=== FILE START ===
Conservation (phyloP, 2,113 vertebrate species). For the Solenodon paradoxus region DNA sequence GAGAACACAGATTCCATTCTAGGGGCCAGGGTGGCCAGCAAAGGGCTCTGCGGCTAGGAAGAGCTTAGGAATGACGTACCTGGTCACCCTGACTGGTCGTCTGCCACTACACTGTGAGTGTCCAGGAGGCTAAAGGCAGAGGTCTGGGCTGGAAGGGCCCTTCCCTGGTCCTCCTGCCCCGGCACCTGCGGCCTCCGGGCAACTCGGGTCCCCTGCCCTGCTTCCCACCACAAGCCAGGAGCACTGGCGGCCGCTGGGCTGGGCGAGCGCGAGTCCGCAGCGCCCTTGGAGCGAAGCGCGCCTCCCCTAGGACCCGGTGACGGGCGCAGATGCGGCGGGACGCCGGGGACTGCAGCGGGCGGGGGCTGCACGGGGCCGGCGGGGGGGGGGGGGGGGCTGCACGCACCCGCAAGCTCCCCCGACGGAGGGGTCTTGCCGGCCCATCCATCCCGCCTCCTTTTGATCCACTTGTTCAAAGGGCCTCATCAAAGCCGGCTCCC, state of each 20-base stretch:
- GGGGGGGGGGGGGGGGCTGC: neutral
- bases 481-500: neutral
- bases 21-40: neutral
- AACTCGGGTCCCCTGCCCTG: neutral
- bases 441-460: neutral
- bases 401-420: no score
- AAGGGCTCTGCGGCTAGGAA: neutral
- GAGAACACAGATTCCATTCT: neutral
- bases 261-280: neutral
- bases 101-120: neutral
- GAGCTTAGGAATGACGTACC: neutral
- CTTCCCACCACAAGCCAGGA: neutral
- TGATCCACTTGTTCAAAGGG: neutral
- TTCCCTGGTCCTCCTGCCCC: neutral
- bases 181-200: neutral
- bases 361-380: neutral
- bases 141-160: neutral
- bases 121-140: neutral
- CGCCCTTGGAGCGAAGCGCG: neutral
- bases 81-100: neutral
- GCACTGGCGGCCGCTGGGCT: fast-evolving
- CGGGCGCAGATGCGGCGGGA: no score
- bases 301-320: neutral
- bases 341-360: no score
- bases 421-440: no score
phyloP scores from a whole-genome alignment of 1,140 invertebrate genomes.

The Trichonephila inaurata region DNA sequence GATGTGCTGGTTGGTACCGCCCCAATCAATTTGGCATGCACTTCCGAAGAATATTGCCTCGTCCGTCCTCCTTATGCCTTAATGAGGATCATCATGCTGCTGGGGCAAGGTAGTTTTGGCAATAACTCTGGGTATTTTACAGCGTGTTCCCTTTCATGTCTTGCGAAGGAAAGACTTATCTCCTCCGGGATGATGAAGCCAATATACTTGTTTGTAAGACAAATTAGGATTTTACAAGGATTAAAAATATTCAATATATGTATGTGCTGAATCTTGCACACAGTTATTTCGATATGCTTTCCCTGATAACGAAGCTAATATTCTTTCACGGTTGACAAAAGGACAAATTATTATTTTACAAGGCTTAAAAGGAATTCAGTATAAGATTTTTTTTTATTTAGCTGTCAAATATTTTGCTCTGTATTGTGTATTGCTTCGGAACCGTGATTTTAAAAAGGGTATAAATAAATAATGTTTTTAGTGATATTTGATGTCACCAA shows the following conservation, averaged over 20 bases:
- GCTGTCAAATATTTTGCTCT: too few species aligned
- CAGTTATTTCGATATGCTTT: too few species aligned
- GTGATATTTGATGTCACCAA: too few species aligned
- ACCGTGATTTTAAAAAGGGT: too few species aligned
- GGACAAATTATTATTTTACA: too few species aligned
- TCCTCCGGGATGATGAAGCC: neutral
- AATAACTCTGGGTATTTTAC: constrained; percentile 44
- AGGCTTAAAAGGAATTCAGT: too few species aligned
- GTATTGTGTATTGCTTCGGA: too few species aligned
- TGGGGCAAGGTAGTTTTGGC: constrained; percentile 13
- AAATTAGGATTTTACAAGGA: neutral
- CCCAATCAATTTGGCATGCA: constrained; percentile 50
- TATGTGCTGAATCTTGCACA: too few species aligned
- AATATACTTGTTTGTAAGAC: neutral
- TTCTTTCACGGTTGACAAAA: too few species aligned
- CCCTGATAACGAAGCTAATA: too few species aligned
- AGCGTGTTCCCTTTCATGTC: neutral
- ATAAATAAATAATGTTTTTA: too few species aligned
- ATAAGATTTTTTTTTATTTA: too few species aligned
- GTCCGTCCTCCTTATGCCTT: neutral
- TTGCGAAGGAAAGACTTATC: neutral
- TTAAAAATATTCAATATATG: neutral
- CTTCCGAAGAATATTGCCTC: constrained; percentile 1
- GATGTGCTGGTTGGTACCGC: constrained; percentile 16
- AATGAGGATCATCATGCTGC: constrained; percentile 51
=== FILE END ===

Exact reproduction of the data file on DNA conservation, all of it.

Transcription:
Conservation (phyloP, 2,113 vertebrate species). For the Solenodon paradoxus region DNA sequence GAGAACACAGATTCCATTCTAGGGGCCAGGGTGGCCAGCAAAGGGCTCTGCGGCTAGGAAGAGCTTAGGAATGACGTACCTGGTCACCCTGACTGGTCGTCTGCCACTACACTGTGAGTGTCCAGGAGGCTAAAGGCAGAGGTCTGGGCTGGAAGGGCCCTTCCCTGGTCCTCCTGCCCCGGCACCTGCGGCCTCCGGGCAACTCGGGTCCCCTGCCCTGCTTCCCACCACAAGCCAGGAGCACTGGCGGCCGCTGGGCTGGGCGAGCGCGAGTCCGCAGCGCCCTTGGAGCGAAGCGCGCCTCCCCTAGGACCCGGTGACGGGCGCAGATGCGGCGGGACGCCGGGGACTGCAGCGGGCGGGGGCTGCACGGGGCCGGCGGGGGGGGGGGGGGGGCTGCACGCACCCGCAAGCTCCCCCGACGGAGGGGTCTTGCCGGCCCATCCATCCCGCCTCCTTTTGATCCACTTGTTCAAAGGGCCTCATCAAAGCCGGCTCCC, state of each 20-base stretch:
- GGGGGGGGGGGGGGGGCTGC: neutral
- bases 481-500: neutral
- bases 21-40: neutral
- AACTCGGGTCCCCTGCCCTG: neutral
- bases 441-460: neutral
- bases 401-420: no score
- AAGGGCTCTGCGGCTAGGAA: neutral
- GAGAACACAGATTCCATTCT: neutral
- bases 261-280: neutral
- bases 101-120: neutral
- GAGCTTAGGAATGACGTACC: neutral
- CTTCCCACCACAAGCCAGGA: neutral
- TGATCCACTTGTTCAAAGGG: neutral
- TTCCCTGGTCCTCCTGCCCC: neutral
- bases 181-200: neutral
- bases 361-380: neutral
- bases 141-160: neutral
- bases 121-140: neutral
- CGCCCTTGGAGCGAAGCGCG: neutral
- bases 81-100: neutral
- GCACTGGCGGCCGCTGGGCT: fast-evolving
- CGGGCGCAGATGCGGCGGGA: no score
- bases 301-320: neutral
- bases 341-360: no score
- bases 421-440: no score
phyloP scores from a whole-genome alignment of 1,140 invertebrate genomes.

The Trichonephila inaurata region DNA sequence GATGTGCTGGTTGGTACCGCCCCAATCAATTTGGCATGCACTTCCGAAGAATATTGCCTCGTCCGTCCTCCTTATGCCTTAATGAGGATCATCATGCTGCTGGGGCAAGGTAGTTTTGGCAATAACTCTGGGTATTTTACAGCGTGTTCCCTTTCATGTCTTGCGAAGGAAAGACTTATCTCCTCCGGGATGATGAAGCCAATATACTTGTTTGTAAGACAAATTAGGATTTTACAAGGATTAAAAATATTCAATATATGTATGTGCTGAATCTTGCACACAGTTATTTCGATATGCTTTCCCTGATAACGAAGCTAATATTCTTTCACGGTTGACAAAAGGACAAATTATTATTTTACAAGGCTTAAAAGGAATTCAGTATAAGATTTTTTTTTATTTAGCTGTCAAATATTTTGCTCTGTATTGTGTATTGCTTCGGAACCGTGATTTTAAAAAGGGTATAAATAAATAATGTTTTTAGTGATATTTGATGTCACCAA shows the following conservation, averaged over 20 bases:
- GCTGTCAAATATTTTGCTCT: too few species aligned
- CAGTTATTTCGATATGCTTT: too few species aligned
- GTGATATTTGATGTCACCAA: too few species aligned
- ACCGTGATTTTAAAAAGGGT: too few species aligned
- GGACAAATTATTATTTTACA: too few species aligned
- TCCTCCGGGATGATGAAGCC: neutral
- AATAACTCTGGGTATTTTAC: constrained; percentile 44
- AGGCTTAAAAGGAATTCAGT: too few species aligned
- GTATTGTGTATTGCTTCGGA: too few species aligned
- TGGGGCAAGGTAGTTTTGGC: constrained; percentile 13
- AAATTAGGATTTTACAAGGA: neutral
- CCCAATCAATTTGGCATGCA: constrained; percentile 50
- TATGTGCTGAATCTTGCACA: too few species aligned
- AATATACTTGTTTGTAAGAC: neutral
- TTCTTTCACGGTTGACAAAA: too few species aligned
- CCCTGATAACGAAGCTAATA: too few species aligned
- AGCGTGTTCCCTTTCATGTC: neutral
- ATAAATAAATAATGTTTTTA: too few species aligned
- ATAAGATTTTTTTTTATTTA: too few species aligned
- GTCCGTCCTCCTTATGCCTT: neutral
- TTGCGAAGGAAAGACTTATC: neutral
- TTAAAAATATTCAATATATG: neutral
- CTTCCGAAGAATATTGCCTC: constrained; percentile 1
- GATGTGCTGGTTGGTACCGC: constrained; percentile 16
- AATGAGGATCATCATGCTGC: constrained; percentile 51